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Jantar Zazvor

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Member Since: Oct, 2007

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By Jantar Zazvor
Saturday, October 13, 2007

Rated "G" by the Author.

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A short sketch about settling down on the island of the Gods

Its always the light, a glow surrounding the island; the moon that falls on the water in elongated drops, like a broken, silver dark veil that slowly reaches for the coast and then moves back again with the vanishing waves. Its in the whispering of floating trees and the shadows of the campfires that die with the last light of day; the mysterious dance of the bats and everything that lives and dies within the confines of the forest; our hut made of boards and giant palm leaves; the flames of the candles you light, when everything else melts back into the night.

The bus stops at some invisible sign. People get on board, while a few old women and young girls get off, to pick herbs along the side of the road. They smoke their thin, hand-rolled cigarettes; they talk and laugh and then they get back on the bus again. The chickens in their wired cages on the floor talk amongst themselves, subdued but obsessed like soft-spoken professors who secretly watch and yearn for the flesh of young students. The goats at the back of the bus moan like the wind that is caught in the branches of tall trees, like the creaking doors of old churches that have stood empty for too long. The bus rides on, stops, stutters, moves on, till it comes to the beach, where we get off. You carry two chickens; I try and lead a stubborn goat. A hut, two chickens and a goat: we are slowly settling down.

The fishermen carry their nets, filled with early morning light, to their ships, while they sing their songs of Gods and wine that wait for them to return. Later, on the beach, fires are lit under large gridirons, sprinkled with oil. The smell of shrimps and fish, the many herbs and spices now rises up to Heaven, weaves its way through the clouds and the stars. Everything is now a dance of hungry scents. I watch you slowly peel and eat a shrimp. The oil trickles down from your lips, over your chin. When I kiss you I can taste the waiting sea. You feed me another shrimp; now you taste the salt on me. We walk on, hand in hand.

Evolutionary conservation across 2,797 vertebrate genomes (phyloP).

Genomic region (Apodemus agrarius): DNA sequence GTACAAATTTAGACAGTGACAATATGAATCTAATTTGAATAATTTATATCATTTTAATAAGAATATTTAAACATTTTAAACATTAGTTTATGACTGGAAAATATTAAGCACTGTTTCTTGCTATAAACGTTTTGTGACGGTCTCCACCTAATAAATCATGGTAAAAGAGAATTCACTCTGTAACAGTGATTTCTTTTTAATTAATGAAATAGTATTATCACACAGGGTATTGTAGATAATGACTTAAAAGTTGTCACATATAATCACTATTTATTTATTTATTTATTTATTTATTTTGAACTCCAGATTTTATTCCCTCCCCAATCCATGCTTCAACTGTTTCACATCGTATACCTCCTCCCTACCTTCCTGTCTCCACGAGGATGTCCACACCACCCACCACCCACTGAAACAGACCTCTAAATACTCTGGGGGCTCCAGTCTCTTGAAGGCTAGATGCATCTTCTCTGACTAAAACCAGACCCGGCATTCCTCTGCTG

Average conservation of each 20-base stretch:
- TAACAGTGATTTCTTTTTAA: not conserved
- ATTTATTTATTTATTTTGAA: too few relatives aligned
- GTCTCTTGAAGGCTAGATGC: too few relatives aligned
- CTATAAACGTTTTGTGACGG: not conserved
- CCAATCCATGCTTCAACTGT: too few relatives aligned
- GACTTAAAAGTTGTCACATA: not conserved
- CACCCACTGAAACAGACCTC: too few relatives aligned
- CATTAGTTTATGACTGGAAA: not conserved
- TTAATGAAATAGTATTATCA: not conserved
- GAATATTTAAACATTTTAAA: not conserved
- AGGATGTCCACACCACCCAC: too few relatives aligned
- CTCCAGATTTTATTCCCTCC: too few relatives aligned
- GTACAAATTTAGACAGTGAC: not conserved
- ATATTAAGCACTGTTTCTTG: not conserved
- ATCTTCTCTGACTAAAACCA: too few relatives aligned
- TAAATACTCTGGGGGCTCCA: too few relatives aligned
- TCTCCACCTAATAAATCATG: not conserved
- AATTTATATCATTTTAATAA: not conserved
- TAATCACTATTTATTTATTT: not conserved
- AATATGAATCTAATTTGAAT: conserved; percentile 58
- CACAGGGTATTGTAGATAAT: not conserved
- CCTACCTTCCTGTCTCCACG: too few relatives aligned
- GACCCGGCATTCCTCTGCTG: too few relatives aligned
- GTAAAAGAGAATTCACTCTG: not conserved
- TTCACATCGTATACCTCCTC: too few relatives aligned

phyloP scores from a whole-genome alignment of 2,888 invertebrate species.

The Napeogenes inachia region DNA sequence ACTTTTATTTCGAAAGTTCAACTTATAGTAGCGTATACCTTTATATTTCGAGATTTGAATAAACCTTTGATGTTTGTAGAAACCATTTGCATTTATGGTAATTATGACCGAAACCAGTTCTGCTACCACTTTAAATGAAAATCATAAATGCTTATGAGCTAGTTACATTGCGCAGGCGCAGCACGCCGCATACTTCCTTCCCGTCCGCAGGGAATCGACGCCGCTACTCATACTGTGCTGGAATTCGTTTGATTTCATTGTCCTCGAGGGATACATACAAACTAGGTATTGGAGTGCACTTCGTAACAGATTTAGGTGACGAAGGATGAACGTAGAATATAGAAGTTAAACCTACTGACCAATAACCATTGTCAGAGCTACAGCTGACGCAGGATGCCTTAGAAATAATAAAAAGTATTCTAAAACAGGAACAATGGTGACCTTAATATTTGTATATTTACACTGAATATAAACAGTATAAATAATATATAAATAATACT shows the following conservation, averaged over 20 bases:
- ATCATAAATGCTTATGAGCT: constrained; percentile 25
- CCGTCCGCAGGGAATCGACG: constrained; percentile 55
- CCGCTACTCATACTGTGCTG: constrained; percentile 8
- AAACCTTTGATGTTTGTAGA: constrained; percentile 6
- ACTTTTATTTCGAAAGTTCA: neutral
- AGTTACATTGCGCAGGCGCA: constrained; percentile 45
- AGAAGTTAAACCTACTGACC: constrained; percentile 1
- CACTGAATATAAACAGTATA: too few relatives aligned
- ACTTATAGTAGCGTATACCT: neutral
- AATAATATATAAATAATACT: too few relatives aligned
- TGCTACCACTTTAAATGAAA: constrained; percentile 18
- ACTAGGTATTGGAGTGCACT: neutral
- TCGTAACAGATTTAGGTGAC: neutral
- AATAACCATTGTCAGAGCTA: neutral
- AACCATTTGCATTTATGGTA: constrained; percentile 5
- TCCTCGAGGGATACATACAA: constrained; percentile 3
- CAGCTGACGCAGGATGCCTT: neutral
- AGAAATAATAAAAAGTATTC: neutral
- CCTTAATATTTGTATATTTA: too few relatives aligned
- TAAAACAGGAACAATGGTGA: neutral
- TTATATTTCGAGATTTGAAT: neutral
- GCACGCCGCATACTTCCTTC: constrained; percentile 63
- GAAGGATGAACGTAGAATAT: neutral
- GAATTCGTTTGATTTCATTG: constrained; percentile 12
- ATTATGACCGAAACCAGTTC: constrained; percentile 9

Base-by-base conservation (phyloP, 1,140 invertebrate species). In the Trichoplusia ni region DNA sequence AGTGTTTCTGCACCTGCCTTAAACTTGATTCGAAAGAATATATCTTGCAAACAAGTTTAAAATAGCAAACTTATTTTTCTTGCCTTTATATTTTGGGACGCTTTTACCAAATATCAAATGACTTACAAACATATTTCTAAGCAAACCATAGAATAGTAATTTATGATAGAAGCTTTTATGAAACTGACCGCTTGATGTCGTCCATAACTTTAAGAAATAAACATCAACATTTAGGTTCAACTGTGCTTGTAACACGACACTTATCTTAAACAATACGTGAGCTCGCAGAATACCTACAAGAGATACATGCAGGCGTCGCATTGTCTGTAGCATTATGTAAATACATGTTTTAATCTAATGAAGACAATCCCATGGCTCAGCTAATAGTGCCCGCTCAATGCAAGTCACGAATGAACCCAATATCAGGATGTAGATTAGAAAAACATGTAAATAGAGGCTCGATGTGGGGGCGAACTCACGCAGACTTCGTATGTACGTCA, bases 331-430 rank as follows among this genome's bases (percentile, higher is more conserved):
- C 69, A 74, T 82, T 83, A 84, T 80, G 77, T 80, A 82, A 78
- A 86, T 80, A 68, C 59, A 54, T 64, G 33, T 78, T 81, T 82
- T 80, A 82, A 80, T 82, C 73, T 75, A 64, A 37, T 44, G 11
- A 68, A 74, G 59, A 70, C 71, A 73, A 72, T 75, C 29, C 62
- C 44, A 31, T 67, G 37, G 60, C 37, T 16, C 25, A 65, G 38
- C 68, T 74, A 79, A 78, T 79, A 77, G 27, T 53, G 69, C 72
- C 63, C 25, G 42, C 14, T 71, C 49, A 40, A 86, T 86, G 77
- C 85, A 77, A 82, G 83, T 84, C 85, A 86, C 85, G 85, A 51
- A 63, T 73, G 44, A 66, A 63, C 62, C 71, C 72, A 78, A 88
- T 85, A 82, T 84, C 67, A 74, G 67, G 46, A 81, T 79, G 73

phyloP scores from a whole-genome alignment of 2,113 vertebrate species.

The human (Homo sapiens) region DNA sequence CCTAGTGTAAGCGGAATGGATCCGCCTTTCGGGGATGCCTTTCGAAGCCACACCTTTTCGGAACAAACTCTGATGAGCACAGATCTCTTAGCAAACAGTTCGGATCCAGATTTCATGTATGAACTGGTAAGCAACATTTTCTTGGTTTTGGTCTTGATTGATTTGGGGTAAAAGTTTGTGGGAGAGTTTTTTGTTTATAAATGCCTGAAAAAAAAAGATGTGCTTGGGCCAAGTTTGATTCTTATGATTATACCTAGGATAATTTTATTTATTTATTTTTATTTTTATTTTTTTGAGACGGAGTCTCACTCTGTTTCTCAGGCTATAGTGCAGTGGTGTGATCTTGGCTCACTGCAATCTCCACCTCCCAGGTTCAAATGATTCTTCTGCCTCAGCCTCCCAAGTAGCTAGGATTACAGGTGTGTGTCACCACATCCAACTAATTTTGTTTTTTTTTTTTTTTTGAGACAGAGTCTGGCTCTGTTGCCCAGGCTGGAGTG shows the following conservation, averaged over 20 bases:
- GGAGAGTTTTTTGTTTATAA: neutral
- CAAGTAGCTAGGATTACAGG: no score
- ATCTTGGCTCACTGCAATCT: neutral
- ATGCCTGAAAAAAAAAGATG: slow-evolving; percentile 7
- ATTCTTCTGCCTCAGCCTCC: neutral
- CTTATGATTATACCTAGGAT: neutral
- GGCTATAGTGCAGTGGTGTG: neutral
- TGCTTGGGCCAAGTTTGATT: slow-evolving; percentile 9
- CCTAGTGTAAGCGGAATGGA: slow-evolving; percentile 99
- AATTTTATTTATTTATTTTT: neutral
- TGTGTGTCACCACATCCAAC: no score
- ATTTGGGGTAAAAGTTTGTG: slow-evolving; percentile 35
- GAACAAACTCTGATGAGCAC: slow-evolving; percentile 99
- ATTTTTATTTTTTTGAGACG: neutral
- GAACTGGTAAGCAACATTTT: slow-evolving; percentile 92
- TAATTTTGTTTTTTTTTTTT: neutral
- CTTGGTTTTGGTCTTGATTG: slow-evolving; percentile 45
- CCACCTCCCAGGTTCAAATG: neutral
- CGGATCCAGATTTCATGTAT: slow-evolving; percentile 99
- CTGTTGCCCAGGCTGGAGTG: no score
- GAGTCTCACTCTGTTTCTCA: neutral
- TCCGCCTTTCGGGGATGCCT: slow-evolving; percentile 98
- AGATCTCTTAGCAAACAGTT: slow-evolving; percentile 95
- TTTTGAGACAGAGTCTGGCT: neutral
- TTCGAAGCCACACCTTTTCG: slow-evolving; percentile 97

(I tell you how in Cuba, long ago, I saw from my hotel balcony the young hookers walk along the beach; their bodies a prayer, the rum a church; their clients fat and greedy and eminently forgettable. The drums, the fires, the naked breasts and the sweat, the rum, the sea. You laugh. We walk on. Cuba - my whole life; what made me and what brought me here: a balcony from where old shades of me now watch the two of us move on, away from all that came before our time began.)

We walk along the flood line and we talk, like slow-reaching waves, of old and secret places, of mountains and forests, of the old, stone hearts of London, Paris, Prague. We stop and look out over the ocean: a self-portrait in waves, with a ghostly, Rembrandt touch. All is quiet now. Smudges of seagulls move through the air like stars, like shadowy ships - like the centuries that pass so swiftly and so silently, leaving no imprints on water or sand. This is where we find ourselves, where weve decided to be for now, perhaps forever.

Much more important though, now and always: you. The fires and the shells and the call of the dark and the leaves of the deeply bent trees in your hair; the laughter and warmth of your hunger and waiting; the salt on your breasts, the moist on your lips and your opening flesh. In between all that I ever was, all I ever saw or did or thought or wrote, between everything and the sea, the sand and all that I may yet become, you wait for me, forever.

This island, this forgetting, this evening sky is nothing without your shadow, your thirst on my lips; my hunger and your body; your flesh now waiting and the world that now enfolds me, making me your own, your story. When I enter, when you take me in, its like the dimmed but sacred footsteps of priests in silver stone cathedrals, like the light of the moon on the waves that lazily await the tides, like the wind that softly touches the leaves and smells of all tomorrows. When I come, come home in you, your warmth, I am all that I could ever hope to be.

Bali, where the old Gods walk the beach and move through the forest in their enormous silence, far removed from the people and their hunger and their prayers, where the sand and the stars, the wind and the water are free of time: here is where I write you. Here is where I wait and breathe. Here I cast these images: the bats that dance in the net of a full moon, the smell of the sea, the slow, majestic turning of the earth, the songs of the fishermen now going homewards, our hut with its candles, two chickens and a goat but these are images bereft of meaning without your presence, without your touch.

Bali bound, this is where I go and where I come to pray: to walk within your sight, to live and die and rise again; to be with you, my love.

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